Middle

Mode 3 3 As you can see from this table the averages are very similar. * The mean for the tabloid shows a value of 3.9 but it is not possible to have a word length of 3.9. So I rounded it up to 4. The graph shows a positive skew for both newspapers. This is not unexpected however as in the English language we tend to use shorter length words more often than the longer ones. At the moment it appears as though the broadsheet uses more of the shorter words than the tabloid, but this is only the first article and so you can't tell for sure. b) Second article The article in the broadsheet was titled "Queen honours war's heroines" and contained ten paragraphs. The article in the tabloid was titles "Honoured at last the heroines of World War Two" and contained twenty-one paragraphs. Table 4.3 below is a tally chart for the above articles showing the frequency of each word length between 1 and 12. Table 4.3 - Word length distribution Broadsheet Tabloid Number of Letters Tally Number of Letters Tally 1 1 2 2 3 3 4 4 5 5 6 6 7 7 8 8 9 9 10 10 11 11 12 12 Table 4.4 shows the averages for both the broadsheet and tabloid. ...read more.

Conclusion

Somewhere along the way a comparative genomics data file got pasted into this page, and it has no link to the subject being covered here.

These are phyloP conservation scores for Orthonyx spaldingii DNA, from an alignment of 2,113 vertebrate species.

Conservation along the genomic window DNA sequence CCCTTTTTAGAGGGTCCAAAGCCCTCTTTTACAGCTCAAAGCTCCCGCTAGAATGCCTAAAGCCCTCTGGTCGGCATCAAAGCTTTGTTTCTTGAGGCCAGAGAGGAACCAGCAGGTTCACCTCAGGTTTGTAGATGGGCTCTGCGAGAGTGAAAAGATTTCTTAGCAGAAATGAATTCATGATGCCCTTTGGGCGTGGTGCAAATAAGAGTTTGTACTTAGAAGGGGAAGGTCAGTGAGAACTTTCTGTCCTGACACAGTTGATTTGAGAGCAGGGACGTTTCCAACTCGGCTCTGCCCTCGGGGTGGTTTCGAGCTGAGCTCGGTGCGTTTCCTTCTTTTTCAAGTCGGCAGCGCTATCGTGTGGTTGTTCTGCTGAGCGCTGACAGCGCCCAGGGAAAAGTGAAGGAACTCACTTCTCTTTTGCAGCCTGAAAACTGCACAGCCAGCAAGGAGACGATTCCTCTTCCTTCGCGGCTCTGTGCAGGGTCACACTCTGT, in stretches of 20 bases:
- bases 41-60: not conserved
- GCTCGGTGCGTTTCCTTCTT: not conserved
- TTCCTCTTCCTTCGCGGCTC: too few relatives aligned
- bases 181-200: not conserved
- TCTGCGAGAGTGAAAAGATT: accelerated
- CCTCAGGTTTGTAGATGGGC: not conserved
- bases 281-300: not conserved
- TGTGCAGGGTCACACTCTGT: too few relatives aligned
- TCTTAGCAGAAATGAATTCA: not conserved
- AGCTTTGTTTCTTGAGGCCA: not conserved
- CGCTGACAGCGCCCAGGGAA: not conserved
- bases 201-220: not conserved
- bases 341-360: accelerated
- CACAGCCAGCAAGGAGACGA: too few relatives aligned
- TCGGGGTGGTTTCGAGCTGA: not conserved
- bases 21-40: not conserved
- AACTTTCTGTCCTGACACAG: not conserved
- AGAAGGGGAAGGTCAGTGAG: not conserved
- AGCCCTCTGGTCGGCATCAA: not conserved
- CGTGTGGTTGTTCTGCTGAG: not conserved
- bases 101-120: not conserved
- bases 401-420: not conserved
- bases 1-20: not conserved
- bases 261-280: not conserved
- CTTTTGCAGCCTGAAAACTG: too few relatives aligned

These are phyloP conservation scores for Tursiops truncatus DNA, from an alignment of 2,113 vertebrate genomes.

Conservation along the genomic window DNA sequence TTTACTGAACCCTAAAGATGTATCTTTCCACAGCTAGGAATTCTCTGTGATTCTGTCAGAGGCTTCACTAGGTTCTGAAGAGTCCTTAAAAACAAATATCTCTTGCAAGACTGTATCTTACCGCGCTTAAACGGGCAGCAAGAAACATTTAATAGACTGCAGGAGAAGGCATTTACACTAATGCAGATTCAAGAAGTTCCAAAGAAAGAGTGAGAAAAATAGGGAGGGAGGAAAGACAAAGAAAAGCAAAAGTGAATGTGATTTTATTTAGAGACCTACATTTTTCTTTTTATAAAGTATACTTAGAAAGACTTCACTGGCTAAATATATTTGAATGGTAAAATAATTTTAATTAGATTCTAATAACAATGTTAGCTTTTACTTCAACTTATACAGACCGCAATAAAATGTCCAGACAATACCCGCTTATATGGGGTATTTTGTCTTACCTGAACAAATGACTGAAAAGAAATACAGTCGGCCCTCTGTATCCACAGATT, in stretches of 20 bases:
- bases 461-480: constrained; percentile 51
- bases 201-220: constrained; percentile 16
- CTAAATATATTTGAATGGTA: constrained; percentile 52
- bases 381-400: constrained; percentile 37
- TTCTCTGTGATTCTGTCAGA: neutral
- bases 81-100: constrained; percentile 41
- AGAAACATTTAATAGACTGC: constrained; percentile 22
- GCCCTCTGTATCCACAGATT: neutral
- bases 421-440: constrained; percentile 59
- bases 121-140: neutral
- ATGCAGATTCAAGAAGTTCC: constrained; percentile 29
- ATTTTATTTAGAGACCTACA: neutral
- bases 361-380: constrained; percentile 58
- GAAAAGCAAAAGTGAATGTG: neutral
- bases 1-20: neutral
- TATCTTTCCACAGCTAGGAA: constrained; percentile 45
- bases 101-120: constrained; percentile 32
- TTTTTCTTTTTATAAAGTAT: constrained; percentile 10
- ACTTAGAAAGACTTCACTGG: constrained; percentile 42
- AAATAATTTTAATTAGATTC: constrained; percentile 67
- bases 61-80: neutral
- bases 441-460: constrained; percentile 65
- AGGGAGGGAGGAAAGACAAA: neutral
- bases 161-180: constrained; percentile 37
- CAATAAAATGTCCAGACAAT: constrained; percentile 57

This was completely opposite to my prediction. This could be for a variety of reasons including my selection of articles, my choice of newspapers, the size of the sample taken (i.e. only taking thirty words from articles that contained around six hundred words or more) and using Sunday papers that may be aimed at a different audience than the daily papers. Table 4.9 shows the averages for the summary of the broadsheet and tabloid articles. Table 4.9 - Summary Broadsheet and Tabloid Article Averages Broadsheet Tabloid Range 10 11 Median 4 4 Mean 4 (4.4*) 5 (4.5*) Mode 4 2 and 3 * These have been rounded to avoid having a value representing part of a word. 5) Conclusion I concluded that the broadsheet had the best readability. This is because it uses more shorter words than the tabloid. The tabloid uses more of the longer words as shown by the Summary Word Length graph. This means that my hypothesis was incorrect because I predicted that the tabloid would use more of the shorter words. I was quite surprised by theses results because the broadsheets are read more by professional people and the tabloids more by manual workers who may not have had such a good education. ?? ?? ?? ?? Maths Statistics 1 Maths Statistics 6 Maths Statistics 8 Maths Statistics 9 Maths Statistics 11 Maths Statistics 12 Maths Statistics 14 Maths Statistics 15 Maths Statistics 16 Maths Statistics 18 Maths Statistics 19 ...read more.